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June 10


Saint of the day:
Saint Olivia of Palermo

Patron Saint of the Sicilian towns of: Palermo; Monte San Giuliano; Termini Imerese; Alcamo; Pettineo; Cefalù.

Saint Olivia of Palermo's Story

Olivia was the daughter of a noble family living near Palermo, Sicily. At age 13 she was known for her beauty but announced that she wanted to give her life to God and her wealth to the poor and live a consecrated life.

But then, the east German Vandal tribe started to expand into the Mediterranean. Vandal King Genseric took Palermo, and many Christians were martyred.

Olivia was kidnapped and taken to the city of Tunis in Northern Africa. She faced down her captors, strengthened the faith of her fellow Christian prisoners and performed miracles that converted pagan prisoners to the Christian faith.

Enraged, but careful about the popular maiden, the city’s governor had her expelled from the city to be a hermitess, where he hoped she would starve or be killed by wild beasts. She was found alive by hunters who at first tried to take advantage of her. She not only stopped them but converted their hearts.

They brought her back to civilization, where she continued to convert pagans.

The governor tried again. He threw her in prison to try to force her to apostatize. He had her scourged, stripped, and submerged in a cauldron of boiling oil. Her body and her faith remained unscathed. He sentenced her to be burned alive, but that didn’t work, either.

Finally, he had her beheaded.

It’s only recently that more complete scholarship reveals why her life story was not believed: Early records of her life are missing, and her story is too close to the popular saint stories of her day. If someone were to make up a saint, this is the kind of story they would tell, the thinking went.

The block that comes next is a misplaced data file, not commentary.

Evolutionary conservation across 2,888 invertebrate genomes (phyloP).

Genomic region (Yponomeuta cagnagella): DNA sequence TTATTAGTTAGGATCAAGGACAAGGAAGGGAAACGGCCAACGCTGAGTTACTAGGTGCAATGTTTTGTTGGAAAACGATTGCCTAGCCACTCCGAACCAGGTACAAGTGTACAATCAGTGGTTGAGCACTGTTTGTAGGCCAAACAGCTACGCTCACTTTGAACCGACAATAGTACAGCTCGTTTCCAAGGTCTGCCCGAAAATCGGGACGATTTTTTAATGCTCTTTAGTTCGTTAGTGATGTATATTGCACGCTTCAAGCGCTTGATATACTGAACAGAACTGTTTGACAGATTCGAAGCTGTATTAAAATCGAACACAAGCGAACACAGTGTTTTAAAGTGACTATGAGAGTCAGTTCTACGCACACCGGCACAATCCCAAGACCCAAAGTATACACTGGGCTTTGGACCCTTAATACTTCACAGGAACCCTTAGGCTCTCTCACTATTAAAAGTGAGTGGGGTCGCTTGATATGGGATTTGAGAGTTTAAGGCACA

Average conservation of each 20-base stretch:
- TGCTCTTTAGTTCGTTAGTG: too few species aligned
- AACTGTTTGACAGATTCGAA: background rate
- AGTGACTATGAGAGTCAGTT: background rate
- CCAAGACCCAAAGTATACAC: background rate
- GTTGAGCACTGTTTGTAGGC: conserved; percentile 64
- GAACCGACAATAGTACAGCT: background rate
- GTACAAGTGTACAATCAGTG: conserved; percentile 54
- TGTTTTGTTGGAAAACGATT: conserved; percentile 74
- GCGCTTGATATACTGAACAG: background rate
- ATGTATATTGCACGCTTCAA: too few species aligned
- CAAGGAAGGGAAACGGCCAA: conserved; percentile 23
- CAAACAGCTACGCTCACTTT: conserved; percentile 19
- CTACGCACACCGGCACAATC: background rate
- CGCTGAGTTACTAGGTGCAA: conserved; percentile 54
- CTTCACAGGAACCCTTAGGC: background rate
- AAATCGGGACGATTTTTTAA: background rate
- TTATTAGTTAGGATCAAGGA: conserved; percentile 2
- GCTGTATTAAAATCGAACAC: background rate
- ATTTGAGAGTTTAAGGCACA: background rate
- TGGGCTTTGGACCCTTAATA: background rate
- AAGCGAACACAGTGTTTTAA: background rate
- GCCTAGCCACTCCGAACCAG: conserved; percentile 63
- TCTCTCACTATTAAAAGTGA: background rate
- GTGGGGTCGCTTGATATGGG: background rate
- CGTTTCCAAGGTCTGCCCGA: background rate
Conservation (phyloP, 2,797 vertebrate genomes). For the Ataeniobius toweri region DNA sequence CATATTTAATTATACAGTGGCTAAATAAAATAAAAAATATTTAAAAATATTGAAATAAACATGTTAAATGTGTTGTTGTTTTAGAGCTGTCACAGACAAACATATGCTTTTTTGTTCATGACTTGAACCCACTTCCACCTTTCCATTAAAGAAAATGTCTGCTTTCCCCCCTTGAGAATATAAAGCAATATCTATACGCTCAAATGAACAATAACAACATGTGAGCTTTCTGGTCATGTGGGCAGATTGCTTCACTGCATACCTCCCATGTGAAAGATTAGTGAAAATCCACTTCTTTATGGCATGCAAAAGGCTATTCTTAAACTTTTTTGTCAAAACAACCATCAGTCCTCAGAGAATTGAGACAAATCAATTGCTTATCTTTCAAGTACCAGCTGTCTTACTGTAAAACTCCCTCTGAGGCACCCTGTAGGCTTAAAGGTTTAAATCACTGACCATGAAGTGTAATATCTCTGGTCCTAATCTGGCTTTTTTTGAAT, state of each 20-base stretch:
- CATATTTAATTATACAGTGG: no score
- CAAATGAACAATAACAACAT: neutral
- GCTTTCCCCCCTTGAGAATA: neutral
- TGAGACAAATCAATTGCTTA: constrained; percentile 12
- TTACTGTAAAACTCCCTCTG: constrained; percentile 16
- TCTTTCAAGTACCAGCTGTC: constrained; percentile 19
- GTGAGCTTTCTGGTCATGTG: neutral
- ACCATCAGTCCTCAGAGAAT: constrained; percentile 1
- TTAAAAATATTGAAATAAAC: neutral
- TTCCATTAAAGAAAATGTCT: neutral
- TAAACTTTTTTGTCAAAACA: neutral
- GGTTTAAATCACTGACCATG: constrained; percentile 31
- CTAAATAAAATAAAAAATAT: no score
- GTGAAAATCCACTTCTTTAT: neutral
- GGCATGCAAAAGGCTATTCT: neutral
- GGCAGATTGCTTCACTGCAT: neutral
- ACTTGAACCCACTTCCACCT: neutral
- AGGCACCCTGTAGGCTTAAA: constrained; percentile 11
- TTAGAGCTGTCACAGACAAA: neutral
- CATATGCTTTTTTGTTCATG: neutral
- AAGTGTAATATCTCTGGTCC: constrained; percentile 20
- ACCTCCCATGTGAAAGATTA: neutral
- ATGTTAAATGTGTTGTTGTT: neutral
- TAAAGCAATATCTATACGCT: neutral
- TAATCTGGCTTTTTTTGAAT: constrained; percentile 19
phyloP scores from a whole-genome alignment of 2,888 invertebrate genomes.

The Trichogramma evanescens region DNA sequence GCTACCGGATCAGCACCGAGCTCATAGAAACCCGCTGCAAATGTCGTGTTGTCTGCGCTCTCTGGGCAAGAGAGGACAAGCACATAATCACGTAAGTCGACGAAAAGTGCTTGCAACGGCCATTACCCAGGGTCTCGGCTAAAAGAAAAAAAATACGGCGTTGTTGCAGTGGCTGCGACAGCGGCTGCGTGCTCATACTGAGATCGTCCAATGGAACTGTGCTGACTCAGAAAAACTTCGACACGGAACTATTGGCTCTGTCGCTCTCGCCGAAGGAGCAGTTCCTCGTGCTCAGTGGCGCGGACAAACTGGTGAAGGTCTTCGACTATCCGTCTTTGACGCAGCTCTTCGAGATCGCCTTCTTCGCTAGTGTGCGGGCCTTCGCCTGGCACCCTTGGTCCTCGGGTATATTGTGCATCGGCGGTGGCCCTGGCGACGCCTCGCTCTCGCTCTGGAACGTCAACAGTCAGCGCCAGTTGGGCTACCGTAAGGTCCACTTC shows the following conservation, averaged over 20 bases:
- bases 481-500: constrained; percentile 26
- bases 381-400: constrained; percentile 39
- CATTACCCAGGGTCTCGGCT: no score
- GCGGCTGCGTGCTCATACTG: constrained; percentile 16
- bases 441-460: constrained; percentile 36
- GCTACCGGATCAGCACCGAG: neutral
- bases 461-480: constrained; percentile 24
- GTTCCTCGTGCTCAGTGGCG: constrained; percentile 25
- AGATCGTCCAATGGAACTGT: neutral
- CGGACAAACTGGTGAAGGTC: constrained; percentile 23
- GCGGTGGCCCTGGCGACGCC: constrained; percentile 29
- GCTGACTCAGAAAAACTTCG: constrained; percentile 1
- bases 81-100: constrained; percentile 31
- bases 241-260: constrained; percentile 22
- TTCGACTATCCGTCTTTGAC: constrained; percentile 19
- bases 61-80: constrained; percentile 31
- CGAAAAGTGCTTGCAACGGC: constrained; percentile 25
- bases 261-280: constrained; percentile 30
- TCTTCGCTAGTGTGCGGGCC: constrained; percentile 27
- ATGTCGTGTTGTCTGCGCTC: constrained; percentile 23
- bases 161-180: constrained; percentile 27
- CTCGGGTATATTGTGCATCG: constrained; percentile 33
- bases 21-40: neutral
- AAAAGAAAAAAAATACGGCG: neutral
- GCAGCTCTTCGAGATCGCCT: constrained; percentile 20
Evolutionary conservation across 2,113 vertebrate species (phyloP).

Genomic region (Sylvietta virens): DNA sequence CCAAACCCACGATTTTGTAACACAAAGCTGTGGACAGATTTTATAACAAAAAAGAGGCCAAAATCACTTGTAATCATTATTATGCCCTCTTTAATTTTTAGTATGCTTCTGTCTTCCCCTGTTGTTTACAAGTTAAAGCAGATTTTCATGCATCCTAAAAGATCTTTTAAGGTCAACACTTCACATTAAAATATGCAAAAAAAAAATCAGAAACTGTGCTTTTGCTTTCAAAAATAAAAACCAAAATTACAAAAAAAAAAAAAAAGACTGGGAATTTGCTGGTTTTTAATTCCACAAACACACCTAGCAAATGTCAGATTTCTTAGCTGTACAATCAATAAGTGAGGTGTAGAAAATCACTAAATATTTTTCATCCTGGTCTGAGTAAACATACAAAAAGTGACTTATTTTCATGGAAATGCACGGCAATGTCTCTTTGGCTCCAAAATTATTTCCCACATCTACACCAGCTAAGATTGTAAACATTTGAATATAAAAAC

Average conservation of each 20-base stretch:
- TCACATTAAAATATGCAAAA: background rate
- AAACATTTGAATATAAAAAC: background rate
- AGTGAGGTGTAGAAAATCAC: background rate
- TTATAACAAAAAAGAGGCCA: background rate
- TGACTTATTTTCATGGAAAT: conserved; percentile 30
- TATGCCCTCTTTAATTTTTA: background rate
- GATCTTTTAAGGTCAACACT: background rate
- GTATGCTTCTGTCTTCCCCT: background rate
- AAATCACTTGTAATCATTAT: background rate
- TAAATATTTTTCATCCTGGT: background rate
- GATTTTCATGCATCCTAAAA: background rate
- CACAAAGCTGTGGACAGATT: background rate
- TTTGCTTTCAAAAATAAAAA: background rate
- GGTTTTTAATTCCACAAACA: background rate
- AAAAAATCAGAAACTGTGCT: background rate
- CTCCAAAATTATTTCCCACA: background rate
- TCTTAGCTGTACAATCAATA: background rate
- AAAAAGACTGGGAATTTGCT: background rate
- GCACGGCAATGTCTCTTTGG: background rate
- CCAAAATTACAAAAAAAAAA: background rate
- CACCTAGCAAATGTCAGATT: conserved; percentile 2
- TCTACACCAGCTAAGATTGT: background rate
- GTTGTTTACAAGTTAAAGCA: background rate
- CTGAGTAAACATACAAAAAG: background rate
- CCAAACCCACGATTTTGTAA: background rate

On the other side is some fairly significant evidence that she was real. An early Christian basilica was built on the site of her tomb and later a mosque was built that took its name from her and honored her relics. The the Mosque of Olive and the current church built over her tomb are pictured, below; the Tunis basilica is also named for St. Olivia, along with St. Vincent de Paul. Her statue in Palermo’s cathedral is pictured to the right.

One scholar points out that Muslims destroyed all early Christian records in the area, so the lack of Olivia’s records is hardly a mark against her. Instead, her memory has been kept alive by devotees for years.






The Cathedral of St. Vincent de Paul and Saint Olivia, in Tunis.

Al-Zaytuna Mosque (Mosque of Olive), in Tunis.


The Palermo Cathedral

Via Vittorio Emanuele, 90134 Palermo PA, Italy (Sicily)



Tunisian Chicken and Vegetable Couscous
Tunisian Couscous is their version of a stew, it is traditionally made in a couscoussier.  The meat and vegetables are cooked in the bottom pot with all the spices and the couscous is steamed on top.



  • 1 (4 pound) chicken, cut into pieces (or skinless boneless chicken or lamb)

  • 3 tablespoons olive oil

  • 1 yellow onion diced

  • 1 1/2 teaspoon cumin

  • 1 1/2 teaspoon cinnamon

  • 1 1/2 teaspoon paprika

  • 1 teaspoon salt

  • 1/2 teaspoon cayenne

  • 2 cloves garlic, minced

  • 3 oz. tomato paste

  • 2 cups water or more if needed

  • 2 tablespoons harissa (or more to taste)

  • 2 potatoes, peeled and cut into 2-inch cubes

  • 1 cup cooked or canned chickpeas

  • 2 carrots, peeled and cut into 3” pieces, then halved if large

  • 4 cups cubed butternut squash

  • 2 zucchini sliced 1/2 “ thick then quartered

  • 1 cup golden raisins

  • 10 oz. plain couscous, (micro pearls) uncooked



  1. In a large pot, heat olive oil over medium-high heat.  Brown chicken in batches (if necessary), return chicken to the pot.  Add the diced onions and all the spices.  Stir and cook for 1 to 2 minutes, or until the onions start to sweat and the spices become very fragrant.  Add the garlic, stir and cook for another 30 seconds.

  2. Add tomato paste and 1 cup of water, stirring to deglaze the pan.  Add just enough extra water to cover the chicken.  Bring to a boil, reduce heat to a simmer and cover.  Simmer 30 minutes, adding more water if necessary.

  3. Add carrots and cook 15 more minutes.  Add harissa, potatoes and butternut squash, cook for 10 minutes.  Finally add the zucchini, chickpeas and golden raisins.  Cook until the butternut squash and zucchini are tender about 10 more minutes.

  4. During the last leg of cooking, prepare the couscous according to package directions.  Place couscous in a large bowl, stir in one cup of the cooking liquid from the stew.  Stir well to mix.  Make a well in the center of the couscous and add the chicken and vegetable stew.

  5. Serve with extra cooking liquid and harissa on the side.

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